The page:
Manila North Cemetery
A non-profit environmental watchdog group lamented the pervasive littering that again tainted the nation’s long-standing tradition of remembering beloved deceased family members and friends.
The EcoWaste Coalition, which had earlier reminded the faithful that cemeteries are places of prayer not dumpsites, decried the throw-away “basurapamore” mania that reared its ugly head and sullied hallowed resting places.
On Sunday, the group sent its Basura Patrollers or litter monitors to 18 public and private cemeteries in 12 local government units (LGUs) in Metro Manila (Caloocan, Makati, Malabon, Mandaluyong, Manila, Marikina, Parañaque, Pasay, San Juan, Taguig and Quezon Cities and Pateros), 1 LGU in Rizal (Angono) and 1 LGU in Cavite (Dasmariñas City).
Tin Vergara, Zero Waste Campaigner of the EcoWaste Coalition, singled out the ban on littering as “the most ignored and violated provision of Republic Act 9003 or the Ecological Solid Waste Management Act as if the law does not matter at all during Undas.”
“Instead of just leaving flowers and prayers, many cemetery visitors left their trash behind with no sense of environmental responsibility. Some may think that doing this is tolerable as there are sweepers to clean after. We say this is not acceptable as littering desecrates the cemeteries and disrespects the dead as well as the living,” she said.
The group’s Basura Patrollers listed the following as among the most frequently thrown waste materials in the cemeteries: plastic bags and wrappers, plastic cups, bottles and straws, snack packs, polystyrene food and drink containers, disposable paper and plastic plates, pizza boxes, newspapers and cigarette filters.
Recklessly discarded food and water containers, candle receptacles and flower vases may later serve as breeding sites for dengue-carrying Aedes aegypti mosquitoes, which can reproduce on trash and clear stagnant water, the group warned.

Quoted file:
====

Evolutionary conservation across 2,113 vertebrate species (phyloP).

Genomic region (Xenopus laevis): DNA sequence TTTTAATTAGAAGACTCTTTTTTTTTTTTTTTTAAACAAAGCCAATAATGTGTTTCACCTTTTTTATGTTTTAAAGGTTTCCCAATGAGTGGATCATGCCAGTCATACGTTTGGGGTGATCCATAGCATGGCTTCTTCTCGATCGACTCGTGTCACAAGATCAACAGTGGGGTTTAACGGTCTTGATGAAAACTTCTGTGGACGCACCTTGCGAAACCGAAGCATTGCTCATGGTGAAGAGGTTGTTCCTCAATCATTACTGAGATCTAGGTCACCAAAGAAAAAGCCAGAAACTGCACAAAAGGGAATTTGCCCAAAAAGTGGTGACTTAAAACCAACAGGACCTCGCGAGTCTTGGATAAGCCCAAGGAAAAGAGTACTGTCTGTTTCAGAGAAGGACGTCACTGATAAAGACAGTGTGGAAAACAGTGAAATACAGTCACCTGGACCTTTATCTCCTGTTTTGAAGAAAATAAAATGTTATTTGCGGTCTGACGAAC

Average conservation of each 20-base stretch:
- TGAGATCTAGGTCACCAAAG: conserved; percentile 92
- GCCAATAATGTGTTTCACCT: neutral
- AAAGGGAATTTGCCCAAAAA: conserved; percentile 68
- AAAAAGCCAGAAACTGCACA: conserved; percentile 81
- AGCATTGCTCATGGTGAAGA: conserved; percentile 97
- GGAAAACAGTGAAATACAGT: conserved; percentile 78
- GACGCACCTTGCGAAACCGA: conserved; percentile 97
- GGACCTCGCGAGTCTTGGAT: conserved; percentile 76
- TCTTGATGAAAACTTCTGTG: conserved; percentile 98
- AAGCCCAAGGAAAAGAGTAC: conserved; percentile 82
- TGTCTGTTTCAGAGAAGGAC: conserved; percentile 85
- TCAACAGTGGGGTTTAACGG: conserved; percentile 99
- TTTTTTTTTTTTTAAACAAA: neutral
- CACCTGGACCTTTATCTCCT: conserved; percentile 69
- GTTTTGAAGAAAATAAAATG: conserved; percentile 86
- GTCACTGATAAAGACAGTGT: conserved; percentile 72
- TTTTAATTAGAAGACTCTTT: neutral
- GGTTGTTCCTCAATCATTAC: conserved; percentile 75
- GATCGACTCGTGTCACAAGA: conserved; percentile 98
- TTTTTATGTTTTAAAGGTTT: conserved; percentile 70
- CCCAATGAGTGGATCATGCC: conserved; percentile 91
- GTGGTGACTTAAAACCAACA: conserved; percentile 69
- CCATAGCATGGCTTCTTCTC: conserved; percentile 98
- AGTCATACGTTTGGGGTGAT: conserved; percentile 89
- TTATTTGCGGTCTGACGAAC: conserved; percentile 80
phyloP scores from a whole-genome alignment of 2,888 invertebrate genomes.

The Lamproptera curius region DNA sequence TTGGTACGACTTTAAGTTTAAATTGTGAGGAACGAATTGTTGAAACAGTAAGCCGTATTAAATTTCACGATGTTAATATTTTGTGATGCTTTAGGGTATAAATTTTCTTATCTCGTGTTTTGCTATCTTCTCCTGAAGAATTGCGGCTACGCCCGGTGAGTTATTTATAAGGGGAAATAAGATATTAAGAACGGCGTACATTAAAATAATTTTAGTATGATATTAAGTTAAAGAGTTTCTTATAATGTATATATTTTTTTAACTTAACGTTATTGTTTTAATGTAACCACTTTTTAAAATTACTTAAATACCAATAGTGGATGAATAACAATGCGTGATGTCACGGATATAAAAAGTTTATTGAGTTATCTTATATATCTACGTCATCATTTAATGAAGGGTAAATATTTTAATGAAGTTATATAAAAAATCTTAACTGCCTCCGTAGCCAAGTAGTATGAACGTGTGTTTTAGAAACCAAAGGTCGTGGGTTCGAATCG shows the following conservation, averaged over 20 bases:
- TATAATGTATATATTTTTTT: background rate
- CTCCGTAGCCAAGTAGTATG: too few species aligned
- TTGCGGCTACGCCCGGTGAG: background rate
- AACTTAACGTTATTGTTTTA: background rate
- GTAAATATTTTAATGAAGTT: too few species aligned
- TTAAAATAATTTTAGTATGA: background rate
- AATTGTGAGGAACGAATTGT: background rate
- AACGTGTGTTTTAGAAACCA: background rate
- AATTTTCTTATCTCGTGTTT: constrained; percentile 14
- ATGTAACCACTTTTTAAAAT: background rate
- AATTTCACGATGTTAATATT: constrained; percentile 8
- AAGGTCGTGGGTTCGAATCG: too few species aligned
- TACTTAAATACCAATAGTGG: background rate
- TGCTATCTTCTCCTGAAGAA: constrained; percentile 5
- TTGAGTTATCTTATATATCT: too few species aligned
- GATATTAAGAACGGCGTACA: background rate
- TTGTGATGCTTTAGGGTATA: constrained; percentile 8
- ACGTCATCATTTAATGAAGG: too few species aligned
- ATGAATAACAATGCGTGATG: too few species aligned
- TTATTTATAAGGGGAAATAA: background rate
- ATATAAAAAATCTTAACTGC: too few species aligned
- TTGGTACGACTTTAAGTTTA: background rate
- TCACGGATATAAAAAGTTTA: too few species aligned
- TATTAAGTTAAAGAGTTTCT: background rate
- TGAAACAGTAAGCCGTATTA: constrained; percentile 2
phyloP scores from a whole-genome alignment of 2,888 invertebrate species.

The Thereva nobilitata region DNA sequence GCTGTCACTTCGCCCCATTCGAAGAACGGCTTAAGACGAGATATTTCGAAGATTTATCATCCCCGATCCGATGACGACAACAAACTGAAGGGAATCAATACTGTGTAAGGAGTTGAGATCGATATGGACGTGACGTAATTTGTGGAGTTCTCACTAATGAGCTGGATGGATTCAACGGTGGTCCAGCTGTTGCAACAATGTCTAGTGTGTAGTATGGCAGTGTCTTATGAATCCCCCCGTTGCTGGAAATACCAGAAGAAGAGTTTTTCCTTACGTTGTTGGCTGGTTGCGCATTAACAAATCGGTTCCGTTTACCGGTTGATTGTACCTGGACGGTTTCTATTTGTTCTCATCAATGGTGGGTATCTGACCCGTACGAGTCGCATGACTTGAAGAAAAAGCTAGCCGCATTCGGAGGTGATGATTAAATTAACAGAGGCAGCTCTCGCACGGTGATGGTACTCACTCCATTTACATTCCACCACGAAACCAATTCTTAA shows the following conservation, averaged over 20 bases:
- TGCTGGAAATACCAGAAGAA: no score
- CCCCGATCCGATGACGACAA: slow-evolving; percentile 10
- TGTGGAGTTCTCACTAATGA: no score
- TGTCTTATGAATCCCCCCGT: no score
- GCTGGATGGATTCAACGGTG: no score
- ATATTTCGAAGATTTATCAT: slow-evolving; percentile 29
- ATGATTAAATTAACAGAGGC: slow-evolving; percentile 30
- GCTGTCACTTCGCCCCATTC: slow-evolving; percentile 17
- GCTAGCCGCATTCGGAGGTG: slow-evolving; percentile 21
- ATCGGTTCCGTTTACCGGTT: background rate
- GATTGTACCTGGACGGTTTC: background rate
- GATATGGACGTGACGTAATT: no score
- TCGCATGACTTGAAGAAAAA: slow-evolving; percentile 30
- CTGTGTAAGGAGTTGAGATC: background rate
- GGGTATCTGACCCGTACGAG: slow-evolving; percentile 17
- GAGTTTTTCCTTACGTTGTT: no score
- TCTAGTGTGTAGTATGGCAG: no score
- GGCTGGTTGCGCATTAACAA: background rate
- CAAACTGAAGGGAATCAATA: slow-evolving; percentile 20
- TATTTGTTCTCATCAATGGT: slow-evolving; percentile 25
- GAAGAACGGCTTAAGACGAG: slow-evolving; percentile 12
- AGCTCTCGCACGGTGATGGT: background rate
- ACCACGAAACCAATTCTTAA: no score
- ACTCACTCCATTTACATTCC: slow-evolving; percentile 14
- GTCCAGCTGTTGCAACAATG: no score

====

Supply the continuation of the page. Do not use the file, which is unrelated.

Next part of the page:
“This year we give the ‘Basurapamore’ award to cemeteries with bursting garbage bags and bins and littered gutters and streets,” said Aileen Lucero, Coordinator of the EcoWaste Coalition. Among the recipients were Bagbag Public Cemetery-Quezon City, Manila Memorial Park- Dasmariñas, Manila Memorial Park-Holy Cross, Manila Memorial Park-Parañaque, Manila North Cemetery and Manila South Cemetery.
Bagbag Public Cemetery-Quezon City
Manila North Cemetery-Manila City
Manila South Cemetery-Makati City
Manila Memorial Park (Holy Cross)-Quezon City
"On the other hand, we give cemeteries with minimal or isolated incidents of littering the ‘May Pag-asa’ award,” she continued. Recipients included the Angono Public Cemetery, Archdiocesan Shrine of St. Anne Cemetery-Taguig, Loyola Memorial Park-Marikina, Loyola Memorial Park- Parañaque, Paradise Private Cemetery-Mandaluyong, San Felipe Neri Catholic Cemetery-Mandaluyong and San Juan City Cemetery.
San Felipe Neri Catholic Cemetery-Mandaluyong City
San Juan City Cemetery
Tzu Chi Foundation Volunteers
Tzu Chi Foundation Volunteers
Himlayang Palangyag-Parañaque Waste Pickers
Taguig City Cemetery Sweepers
The EcoWaste Coalition also cited the hardworking Tzu Chi Foundation recycling volunteers, street sweepers and waste pickers for their environmental services and gave them the “Masipag” award.
Manila Memorial Park-Parañaque was given “PakoNOmore” award for heeding the EcoWaste Coalition’s call to stop the nailing of commercial and parking signages on trees. This cemetery got the “Pako” award from the group in 2013.
Manila Memorial Park-Parañaque City
Today, November 2, volunteers from the EcoWaste Coalition and the Ecology Ministry of the Parish of San Roque de Manila went back to the Manila North Cemetery to help with the cleanup drive.
The EcoWaste Coalition last October 26 organized a “BasuRUN” led by “running priest” Father Robert Reyes at the Manila North Cemetery to encourage the public to keep the graveyards garbage-free as a sign of respect for our dearly departed ones and for Mother Earth herself.